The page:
Damian de Allende settling in at Munster after rollercoaster start
South African World Cup winner says he was shocked by debut against Leinster
Munster’s Damian de Allende has his sights set on Leinster this weekend. Photo: Morgan Treacy/Inpho
Munster have usually been at their best with an imported, big ball carrier and physical presence at inside centre and Damian de Allende certainly fits the jersey.
The 28-year-old World Cup winner is more in the mould of compatriots Trevor Halstead and Jean de Villiers than Rua Tipoki, who formed a dynamic midfield partnership with Lifeimi Mafi in their 2008 Heineken Cup-winning team.
In Munster’s 2006 Heineken Cup success Halstead reserved his best three performances for their knockout games, scoring in both the semi-final against Leinster and final against Biarritz.
If Munster are to end a nine-season trophy drought one suspects De Allende will also be a critical factor. Since arriving De Allende has talked about adapting to Munster rather than vice versa which, along with his body language, suggests he is very much a team man with little ego.
Clearly a good communicator, defensively he has been very sound, shepherding carriers into positions where he invariably executes his tackles. Come into the parlour, said the spider to the fly.
Munster have often employed De Allende as a decoy or to create space for others by leaving the ball behind him. But, akin to Halstead and de Villiers, given his explosiveness and power, with regular game time there is more to come from De Allende, especially in attack.
Interestingly, he admits he was “shocked” by both his debut against Leinster last August and his first European outing against Clermont, where the home side’s whirlwind start reminded him of playing with the Stormers against the Crusaders in Christchurch. In this, and much else, it’s been a little bit of a rollercoaster.
Following the Springboks’ World Cup homecoming, when also attending his brother’s wedding, De Allende relocated to Japan at the end of 2019 to play for the Panasonic Wild Knights. After the Top League was abandoned at the end of February, he and RG Syman weren’t able to fly to South Africa so, along with his girlfriend Domenica, De Allende eventually flew from Japan to Ireland last May.
There followed 14 days in isolation, varying levels of restrictions, the latest lockdown and no fans. He hasn’t been home since or played for the Springboks since the World Cup - all of which he admits has been tough.
Whenever he thinks of the 2019 triumph he says it makes him smile, and from talking with former Springboks when the Lions were hosted 12 years ago, De Allende admits it would be “sad” if the country was not to host the tour this year. But he agrees with Rassie Erasmus that above all they want to play the Lions in 2021.
“If we can play in South Africa it will be great but obviously like coach Rassie said, if it goes to option Z it is what it is and we’ll have to see what that is and just play it in whatever situation we can.”
Helpfully, his girlfriend’s mum has visited, as has his own mother, who returns to South Africa today.
“It’s lovely to see my mum but I think I would have preferred to see her in South Africa with all my family. There’s not much we can do about the situation. There’s no point in me getting upset about it and dwelling over it. There comes a time when you just have to get over it and live through it. I try to talk to my family at home as much as possible bit even if I went home for a bit I would still miss them as much as I have.”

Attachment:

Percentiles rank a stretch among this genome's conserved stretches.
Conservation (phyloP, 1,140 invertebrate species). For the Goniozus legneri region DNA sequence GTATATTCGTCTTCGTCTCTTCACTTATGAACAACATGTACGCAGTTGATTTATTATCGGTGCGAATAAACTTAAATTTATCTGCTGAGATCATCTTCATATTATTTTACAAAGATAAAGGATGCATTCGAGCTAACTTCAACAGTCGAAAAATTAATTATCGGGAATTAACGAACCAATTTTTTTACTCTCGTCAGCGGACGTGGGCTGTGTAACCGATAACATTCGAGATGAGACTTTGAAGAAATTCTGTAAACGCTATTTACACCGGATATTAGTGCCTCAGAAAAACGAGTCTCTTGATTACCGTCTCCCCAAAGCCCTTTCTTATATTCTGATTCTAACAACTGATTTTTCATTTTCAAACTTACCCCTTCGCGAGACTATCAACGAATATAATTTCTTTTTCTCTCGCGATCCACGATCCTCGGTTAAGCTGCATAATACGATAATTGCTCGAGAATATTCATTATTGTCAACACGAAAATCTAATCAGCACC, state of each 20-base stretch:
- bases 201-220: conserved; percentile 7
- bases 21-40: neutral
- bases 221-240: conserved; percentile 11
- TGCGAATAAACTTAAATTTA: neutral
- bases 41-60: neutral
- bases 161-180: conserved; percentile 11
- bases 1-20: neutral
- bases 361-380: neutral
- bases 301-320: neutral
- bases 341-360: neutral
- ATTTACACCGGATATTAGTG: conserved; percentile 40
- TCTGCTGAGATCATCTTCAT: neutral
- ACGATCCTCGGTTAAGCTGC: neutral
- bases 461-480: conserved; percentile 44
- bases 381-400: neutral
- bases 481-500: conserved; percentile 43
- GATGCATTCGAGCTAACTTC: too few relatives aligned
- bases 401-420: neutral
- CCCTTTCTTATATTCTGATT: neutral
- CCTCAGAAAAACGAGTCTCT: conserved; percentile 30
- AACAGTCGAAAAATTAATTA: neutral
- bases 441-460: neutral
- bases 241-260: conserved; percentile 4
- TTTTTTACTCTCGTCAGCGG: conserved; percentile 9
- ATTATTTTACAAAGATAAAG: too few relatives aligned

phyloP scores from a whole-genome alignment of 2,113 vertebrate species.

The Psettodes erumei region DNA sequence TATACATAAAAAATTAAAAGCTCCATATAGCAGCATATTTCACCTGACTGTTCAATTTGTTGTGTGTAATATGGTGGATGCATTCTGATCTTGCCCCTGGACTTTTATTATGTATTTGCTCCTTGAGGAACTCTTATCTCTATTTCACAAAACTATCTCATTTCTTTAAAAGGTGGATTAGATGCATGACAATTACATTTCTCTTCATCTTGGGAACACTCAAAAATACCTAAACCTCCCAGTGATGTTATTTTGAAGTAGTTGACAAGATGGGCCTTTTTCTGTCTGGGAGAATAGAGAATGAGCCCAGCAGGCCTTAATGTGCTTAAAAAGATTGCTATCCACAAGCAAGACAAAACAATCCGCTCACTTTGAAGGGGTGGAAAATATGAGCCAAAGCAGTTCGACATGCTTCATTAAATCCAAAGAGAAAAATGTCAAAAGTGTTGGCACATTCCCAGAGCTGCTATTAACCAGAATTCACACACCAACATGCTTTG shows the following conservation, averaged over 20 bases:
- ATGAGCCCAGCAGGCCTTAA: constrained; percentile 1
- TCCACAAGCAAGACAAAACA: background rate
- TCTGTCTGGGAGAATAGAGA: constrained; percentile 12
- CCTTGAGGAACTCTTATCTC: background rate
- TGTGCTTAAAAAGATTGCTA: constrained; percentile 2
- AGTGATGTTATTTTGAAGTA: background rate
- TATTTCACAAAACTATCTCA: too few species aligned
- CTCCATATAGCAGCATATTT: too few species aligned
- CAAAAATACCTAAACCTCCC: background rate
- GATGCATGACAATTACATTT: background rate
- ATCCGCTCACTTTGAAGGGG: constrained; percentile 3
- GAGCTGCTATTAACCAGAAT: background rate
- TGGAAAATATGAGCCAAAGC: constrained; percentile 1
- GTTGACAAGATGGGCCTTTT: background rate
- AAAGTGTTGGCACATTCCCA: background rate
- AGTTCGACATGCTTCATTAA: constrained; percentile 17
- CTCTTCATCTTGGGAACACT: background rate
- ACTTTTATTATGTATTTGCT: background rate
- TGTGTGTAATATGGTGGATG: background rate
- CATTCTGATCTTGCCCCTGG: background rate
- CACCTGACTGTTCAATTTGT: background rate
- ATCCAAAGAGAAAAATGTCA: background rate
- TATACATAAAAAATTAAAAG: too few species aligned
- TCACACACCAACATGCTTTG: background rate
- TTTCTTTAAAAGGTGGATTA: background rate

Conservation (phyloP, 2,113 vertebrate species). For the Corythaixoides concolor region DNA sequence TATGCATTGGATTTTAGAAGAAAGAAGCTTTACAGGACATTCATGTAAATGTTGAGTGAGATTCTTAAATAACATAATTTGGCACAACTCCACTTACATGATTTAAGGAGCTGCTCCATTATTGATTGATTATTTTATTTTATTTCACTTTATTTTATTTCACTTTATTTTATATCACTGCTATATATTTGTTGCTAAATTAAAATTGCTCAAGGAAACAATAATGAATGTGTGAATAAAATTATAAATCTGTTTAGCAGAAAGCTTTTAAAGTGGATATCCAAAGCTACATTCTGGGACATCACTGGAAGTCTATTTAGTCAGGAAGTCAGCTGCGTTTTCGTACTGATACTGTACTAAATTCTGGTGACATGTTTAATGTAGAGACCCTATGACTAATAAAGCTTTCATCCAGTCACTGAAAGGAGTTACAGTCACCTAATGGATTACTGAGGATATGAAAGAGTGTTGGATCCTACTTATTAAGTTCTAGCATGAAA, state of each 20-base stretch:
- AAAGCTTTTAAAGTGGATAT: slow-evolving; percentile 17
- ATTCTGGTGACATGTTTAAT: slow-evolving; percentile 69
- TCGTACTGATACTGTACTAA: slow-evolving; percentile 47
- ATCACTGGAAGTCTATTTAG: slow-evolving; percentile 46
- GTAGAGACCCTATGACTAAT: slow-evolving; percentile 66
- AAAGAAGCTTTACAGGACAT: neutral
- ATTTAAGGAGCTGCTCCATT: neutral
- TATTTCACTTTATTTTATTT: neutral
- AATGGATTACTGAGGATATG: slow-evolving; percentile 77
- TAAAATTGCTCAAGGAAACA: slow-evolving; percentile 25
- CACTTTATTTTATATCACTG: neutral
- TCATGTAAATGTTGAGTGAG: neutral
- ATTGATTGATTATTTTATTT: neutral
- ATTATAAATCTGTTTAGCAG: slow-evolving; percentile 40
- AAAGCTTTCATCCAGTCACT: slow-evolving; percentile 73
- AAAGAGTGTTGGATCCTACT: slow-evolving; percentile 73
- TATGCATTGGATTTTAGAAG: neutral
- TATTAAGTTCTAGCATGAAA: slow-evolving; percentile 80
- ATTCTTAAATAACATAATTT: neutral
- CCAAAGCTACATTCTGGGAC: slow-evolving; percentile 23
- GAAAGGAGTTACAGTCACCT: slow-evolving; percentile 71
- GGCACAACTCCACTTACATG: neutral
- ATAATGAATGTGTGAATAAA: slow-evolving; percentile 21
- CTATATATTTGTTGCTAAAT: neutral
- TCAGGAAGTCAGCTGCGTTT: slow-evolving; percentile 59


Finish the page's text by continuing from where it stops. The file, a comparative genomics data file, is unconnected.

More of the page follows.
Helpfully too, he has settled in well at Munster.
“If things weren’t going well I think it would be a lot worse than it is. It has been good. Everyone has played a very important role, from the players to the coaches to the management staff to the physios to the trainers.”
There’s also been a significant injection of young players this season and De Allende seems genuinely impressed by their skill levels.
“I think it’s been incredible. We have a different style of playing in South Africa, coming to the structures, but I think the thing that stands out the most for me is the amount of effort the youngsters put in off the field. The skill that they actually have at a young age, it’s not just passing and catching, it’s stepping and kicking off both feet.
“It’s that decision-making under pressure and I think that’s one thing that is very nice to see, especially in training when you get put under a lot of pressure. Then, when you get to the match, it’s like you’ve seen that picture already and that’s very nice when you’ve quite a few 19/20-year-olds in your team. They’re putting you under pressure and making you better as a player.”
There’s also the influence of Stephen Larkham, who has brought what De Allende describes as “the freedom of decision-making”.
“Every team has a bit of structure and sometimes you have to stick to the structure, but within that it’s whatever you see in that moment, just try and play it as naturally as you can.
“We’re all here because of a natural talent, and I think sometimes if there’s too much structure you can get a bit lost and almost play like a robot and not with your natural ability. It’s keeping it natural within the structure and that’s what he’s brought out the most in us.”
De Allende knew Johann van Graan from their time together with the Springboks and credits his coach not only with an appreciation of their attack but his all-round general knowledge of the game.
“The pictures he sees, whether that’s on attack or defence or kicking, it’s really awesome. He will probably get the most amount of flak if we lose or if things don’t go well, but the way he makes us believe not just in the structure but in each other, I think that’s really cool and really important. That confidence that he’s given us has benefited not just the individual but the squad as a whole.”